Commentary: Judgment call

September 15, 2010

San Francisco had the right idea when it banned the sale of tobacco in pharmacies. Then it turned around and allowed the sale in grocery stores and big-box stores. Wal-Mart and Safeway have pharmacies, and they keep on selling cigarettes. Forcing drugstores to take the high road is a lost cause.

"Hold on." He turned and walked away. I thought that maybe he had bolted and was about to void the sale when I noticed that I had his credit card.

I went back to my chores. When he returned, he plopped down a carton of Marlboros. "Will you add these to my purchase?" He gave me a look. "Please."

I picked up the carton and studied it with a fondness that only an ex-nicotine addict can feel. I was right there in my college apartment, sitting with a pretty girl at 3 in the morning. We had run out of fresh Marlboros. We were wired on stale coffee and were down to taking the long butts from the ashtrays to get the smoke from every last centimeter. Only those who have been smokers will understand this: It was bliss. Our eyes were red and our voices were husky. We were exhausted, but we were dancing a dance that we did not want to stop.

So sorry

"I'm sorry," he said, studying me.

"What are you sorry about?" I believed I knew exactly what he was sorry about, but I wanted to hear him say it.

"I've had pharmacists refuse to sell me my smokes," he said. "They give me lectures about my COPD and what an idiot I am to smoke."

"I can't do anything to change your habits," I said. I was ready to swipe his card. "Anything else? Nicotine patches?"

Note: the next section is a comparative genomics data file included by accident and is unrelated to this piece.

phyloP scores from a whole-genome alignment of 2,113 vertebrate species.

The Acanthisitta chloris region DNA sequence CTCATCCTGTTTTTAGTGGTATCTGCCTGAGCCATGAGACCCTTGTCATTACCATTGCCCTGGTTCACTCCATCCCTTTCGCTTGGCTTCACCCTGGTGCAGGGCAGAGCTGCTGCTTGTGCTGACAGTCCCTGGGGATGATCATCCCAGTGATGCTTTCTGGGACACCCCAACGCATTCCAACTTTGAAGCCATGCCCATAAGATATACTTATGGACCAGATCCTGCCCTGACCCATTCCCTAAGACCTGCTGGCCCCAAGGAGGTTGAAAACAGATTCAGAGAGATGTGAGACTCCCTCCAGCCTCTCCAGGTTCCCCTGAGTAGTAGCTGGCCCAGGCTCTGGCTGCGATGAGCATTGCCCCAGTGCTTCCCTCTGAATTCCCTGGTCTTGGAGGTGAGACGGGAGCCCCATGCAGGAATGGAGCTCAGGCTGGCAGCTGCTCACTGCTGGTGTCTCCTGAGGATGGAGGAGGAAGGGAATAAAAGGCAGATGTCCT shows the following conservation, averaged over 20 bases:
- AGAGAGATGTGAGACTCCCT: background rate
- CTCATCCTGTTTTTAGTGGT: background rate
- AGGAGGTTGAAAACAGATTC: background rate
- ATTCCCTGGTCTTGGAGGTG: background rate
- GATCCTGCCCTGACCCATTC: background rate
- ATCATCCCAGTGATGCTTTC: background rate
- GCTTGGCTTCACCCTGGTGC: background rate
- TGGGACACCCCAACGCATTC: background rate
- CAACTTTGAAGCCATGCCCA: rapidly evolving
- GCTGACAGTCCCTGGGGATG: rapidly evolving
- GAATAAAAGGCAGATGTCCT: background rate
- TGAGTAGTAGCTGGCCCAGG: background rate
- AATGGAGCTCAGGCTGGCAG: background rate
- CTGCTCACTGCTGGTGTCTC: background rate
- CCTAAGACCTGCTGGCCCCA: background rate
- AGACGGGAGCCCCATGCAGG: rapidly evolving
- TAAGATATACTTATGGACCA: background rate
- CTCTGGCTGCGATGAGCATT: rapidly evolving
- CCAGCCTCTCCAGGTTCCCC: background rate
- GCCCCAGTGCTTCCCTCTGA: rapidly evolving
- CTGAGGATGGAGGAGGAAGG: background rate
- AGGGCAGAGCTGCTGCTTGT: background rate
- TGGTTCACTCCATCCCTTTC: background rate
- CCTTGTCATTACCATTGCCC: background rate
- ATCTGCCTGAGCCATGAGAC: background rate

He gave me a grim smile. "That's more like it. You do want me to quit smoking, right?"

"Man, I don't care what you do. There is nothing I could do short of kidnapping you and locking you up in a tobacco-free room for a month that would help."

"Don't you think I am an idiot for smoking?"

"Yes. Of course I do. Nobody in his right mind would smoke cigarettes when he has COPD."

"That's more like it. Another Daddy pharmacist." He gave me a gallows grin. "I resent your being judgmental." His chest puffed up, ready for a fight.

I chuckled. "I still think you are an idiot."

He laughed with me. He took a deep breath and let out a wheezy sigh. "I am an idiot, but I can't quit. You don't know what it is like."

"Oh yes I do."

A crusader no more

I have given up the role of crusader in this matter. I used to argue vehemently that pharmacies should not sell tobacco products, but I honestly do not care anymore. Tobacco addiction will be served. Addicts will put out $10 or $11 a pack for their Pall Malls in New York City, where the state and the city add on an excise tax. The product only costs pennies to manufacture, so there is still plenty of reason to sell it. Tobacco is a profit center.